The diagram (left), shows the one and only position featured by H&M-S, as they explain the merit of striving to both gain a 6th Rank Outpost, and to occupy it with a Piece.

In this example, White gains the 6th Rank Outpost (e6), sacrificing material first to gain the Outpost, and then to maintain the light-Bishop (not the usual Knight!) on the e6-Outpost.
Point Count Chess - IE - Diagram 101 - Page 147-148 Example #7
Plugging the Outpost Station

(p147-148) Diagram NO. 101.
Jacobs v. Evans, 1955
Plugging the Outpost Station

The diagram (left), shows the one and only position featured by H&M-S, as they showcase one option for neutralizing your opponent's Outpost Station.

In this example, White has the d5-Outpost; Black plays to force White to fill his d5-Outpost, with the e4-Pawn.

The result, for Black, isn't just a filled-in Outpost; it also serves to defend Black's Backward d6-Pawn.
Point Count Chess - IE - Diagram 102A to 102B - Page 148-149 Example #8
The Battle of Outposts (1 of 2)

(p148-149) Diagram NO. 102A to NO. 102B.
Denker v. Kashdan, 1932
The Battle of Outposts
(1 of 2)


The diagram (left), shows the first of two positions featured by H&M-S, as they dissect a game to show both sides battling to benefit from their Outpost Stations.

In this example (the first of two), White gains three Outposts, while Black gains just the one Station. In the end, it's White's Outpost at c6 that helps White win this Battle of Outposts.
Point Count Chess - IE - Diagram 103A to 103B - Page 150-151 Example #9
The Battle of Outposts (2 of 2)

(p150-151) Diagram NO. 103A to NO. 103B.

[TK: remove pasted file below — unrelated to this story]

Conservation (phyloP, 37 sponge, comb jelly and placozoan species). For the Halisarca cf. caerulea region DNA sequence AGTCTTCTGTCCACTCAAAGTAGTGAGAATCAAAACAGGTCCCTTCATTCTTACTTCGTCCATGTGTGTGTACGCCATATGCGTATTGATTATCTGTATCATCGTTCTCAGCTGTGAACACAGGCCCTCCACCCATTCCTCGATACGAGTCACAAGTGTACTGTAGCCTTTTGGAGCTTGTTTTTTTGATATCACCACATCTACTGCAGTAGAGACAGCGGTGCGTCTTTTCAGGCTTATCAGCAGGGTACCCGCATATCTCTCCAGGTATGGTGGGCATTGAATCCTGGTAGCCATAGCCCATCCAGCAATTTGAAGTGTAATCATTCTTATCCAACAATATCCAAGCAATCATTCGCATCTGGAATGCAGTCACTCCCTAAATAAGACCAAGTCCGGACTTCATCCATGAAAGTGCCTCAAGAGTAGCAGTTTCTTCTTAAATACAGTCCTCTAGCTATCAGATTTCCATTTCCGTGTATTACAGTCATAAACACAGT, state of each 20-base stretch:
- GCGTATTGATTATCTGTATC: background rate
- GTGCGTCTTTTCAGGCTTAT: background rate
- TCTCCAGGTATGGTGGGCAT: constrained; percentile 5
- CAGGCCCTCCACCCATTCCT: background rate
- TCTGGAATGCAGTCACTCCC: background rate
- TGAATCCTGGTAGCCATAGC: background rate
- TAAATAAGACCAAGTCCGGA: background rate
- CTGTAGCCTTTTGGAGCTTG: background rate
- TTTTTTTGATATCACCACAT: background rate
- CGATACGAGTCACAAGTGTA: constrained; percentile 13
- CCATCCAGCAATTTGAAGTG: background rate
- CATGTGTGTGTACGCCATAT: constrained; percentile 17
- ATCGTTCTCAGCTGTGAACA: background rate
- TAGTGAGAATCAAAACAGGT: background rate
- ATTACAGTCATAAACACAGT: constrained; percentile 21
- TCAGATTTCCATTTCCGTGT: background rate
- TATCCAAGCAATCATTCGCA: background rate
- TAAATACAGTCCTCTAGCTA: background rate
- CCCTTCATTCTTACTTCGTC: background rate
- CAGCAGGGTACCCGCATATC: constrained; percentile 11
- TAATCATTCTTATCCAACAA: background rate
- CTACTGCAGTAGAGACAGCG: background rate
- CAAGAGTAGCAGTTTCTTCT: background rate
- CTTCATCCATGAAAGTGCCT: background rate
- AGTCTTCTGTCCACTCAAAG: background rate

Tarrasch v. Noa, 1885
The Battle of Outposts
(2 of 2)


The diagram (left), shows the second of two positions featured by H&M-S, as they dissect a game to show both sides battling to benefit from their Outpost Stations.

In this example (the second of two), both sides gain two significant Outposts (c5 & d6, for White; c4 & d5, for Black), but in the end it's White who wins this Battle of Outposts, which contributes to his victory.
Point Count Chess - IE - Diagram 34 - Page 56 Example #10
When a Pawn occupying the
Station is more menacing

(p56) Diagram NO. 34.
Euwe v. Bogoljubov, 1928
When a Pawn occupying the Station is more menacing

This example was found in Chapter 4, The Advanced Pawn (PCC, p56-57), which H&M-S mentioned during Chapter 12, The Outpost Station (PCC, p144).

White gains the e5-Outpost and occupies it with a Knight; Black faces the dilemma about whether to capture it, only for White's d4-Pawn to replace it.

Black must ask whether the Pawn at e5 will put him in a worse situation.
Point Count Chess - IE - Diagram 35 - Page 57 Example #11
Premature occupation
of an Outpost Station

(p57) Diagram NO. 35.
Tarrasch v. Von Scheve, 1894
Premature occupation of an Outpost Station

This example was found in Chapter 4, The Advanced Pawn (PCC, p57-58), which H&M-S mentioned during Chapter 12, The Outpost Station (PCC, p144).

Black gains the e4-Outpost and occupies it with a Knight, but it turns out to be too soon to post his Knight there, and White reaps the benefits.

Also includes a Comparison between Examples 10 & 11.

Further Reading

Point Count Chess (Horowitz & Mott-Smith, 1960)
  • The Outpost Station, (p137)
  • The Outpost Station SUMMARY, (p152)